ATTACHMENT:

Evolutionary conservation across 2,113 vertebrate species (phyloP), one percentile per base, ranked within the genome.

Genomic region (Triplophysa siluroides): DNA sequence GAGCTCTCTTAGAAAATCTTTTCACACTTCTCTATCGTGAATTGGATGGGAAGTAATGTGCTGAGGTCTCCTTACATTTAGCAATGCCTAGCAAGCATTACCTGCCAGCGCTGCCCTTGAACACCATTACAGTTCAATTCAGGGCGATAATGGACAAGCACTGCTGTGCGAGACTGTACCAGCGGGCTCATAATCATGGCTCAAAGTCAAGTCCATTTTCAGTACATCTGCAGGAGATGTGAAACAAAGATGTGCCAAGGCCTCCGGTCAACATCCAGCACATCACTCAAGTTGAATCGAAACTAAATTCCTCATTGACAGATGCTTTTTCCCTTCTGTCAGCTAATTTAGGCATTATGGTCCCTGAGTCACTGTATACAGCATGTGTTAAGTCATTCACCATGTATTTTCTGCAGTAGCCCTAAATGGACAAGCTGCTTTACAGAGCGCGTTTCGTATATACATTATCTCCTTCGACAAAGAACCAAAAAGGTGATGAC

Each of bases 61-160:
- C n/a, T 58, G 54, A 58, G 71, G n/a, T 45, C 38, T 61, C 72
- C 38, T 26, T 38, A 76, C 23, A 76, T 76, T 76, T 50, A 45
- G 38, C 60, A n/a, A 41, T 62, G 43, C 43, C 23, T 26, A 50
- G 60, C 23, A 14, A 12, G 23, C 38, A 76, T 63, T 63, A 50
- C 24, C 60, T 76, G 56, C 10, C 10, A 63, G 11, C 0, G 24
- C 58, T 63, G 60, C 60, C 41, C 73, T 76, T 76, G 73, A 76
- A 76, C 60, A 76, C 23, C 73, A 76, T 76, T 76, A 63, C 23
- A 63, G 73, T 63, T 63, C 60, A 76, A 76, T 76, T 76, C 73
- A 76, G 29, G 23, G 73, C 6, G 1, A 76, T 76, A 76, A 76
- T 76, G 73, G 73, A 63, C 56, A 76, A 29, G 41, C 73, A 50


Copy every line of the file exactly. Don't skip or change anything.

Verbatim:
Evolutionary conservation across 2,113 vertebrate species (phyloP), one percentile per base, ranked within the genome.

Genomic region (Triplophysa siluroides): DNA sequence GAGCTCTCTTAGAAAATCTTTTCACACTTCTCTATCGTGAATTGGATGGGAAGTAATGTGCTGAGGTCTCCTTACATTTAGCAATGCCTAGCAAGCATTACCTGCCAGCGCTGCCCTTGAACACCATTACAGTTCAATTCAGGGCGATAATGGACAAGCACTGCTGTGCGAGACTGTACCAGCGGGCTCATAATCATGGCTCAAAGTCAAGTCCATTTTCAGTACATCTGCAGGAGATGTGAAACAAAGATGTGCCAAGGCCTCCGGTCAACATCCAGCACATCACTCAAGTTGAATCGAAACTAAATTCCTCATTGACAGATGCTTTTTCCCTTCTGTCAGCTAATTTAGGCATTATGGTCCCTGAGTCACTGTATACAGCATGTGTTAAGTCATTCACCATGTATTTTCTGCAGTAGCCCTAAATGGACAAGCTGCTTTACAGAGCGCGTTTCGTATATACATTATCTCCTTCGACAAAGAACCAAAAAGGTGATGAC

Each of bases 61-160:
- C n/a, T 58, G 54, A 58, G 71, G n/a, T 45, C 38, T 61, C 72
- C 38, T 26, T 38, A 76, C 23, A 76, T 76, T 76, T 50, A 45
- G 38, C 60, A n/a, A 41, T 62, G 43, C 43, C 23, T 26, A 50
- G 60, C 23, A 14, A 12, G 23, C 38, A 76, T 63, T 63, A 50
- C 24, C 60, T 76, G 56, C 10, C 10, A 63, G 11, C 0, G 24
- C 58, T 63, G 60, C 60, C 41, C 73, T 76, T 76, G 73, A 76
- A 76, C 60, A 76, C 23, C 73, A 76, T 76, T 76, A 63, C 23
- A 63, G 73, T 63, T 63, C 60, A 76, A 76, T 76, T 76, C 73
- A 76, G 29, G 23, G 73, C 6, G 1, A 76, T 76, A 76, A 76
- T 76, G 73, G 73, A 63, C 56, A 76, A 29, G 41, C 73, A 50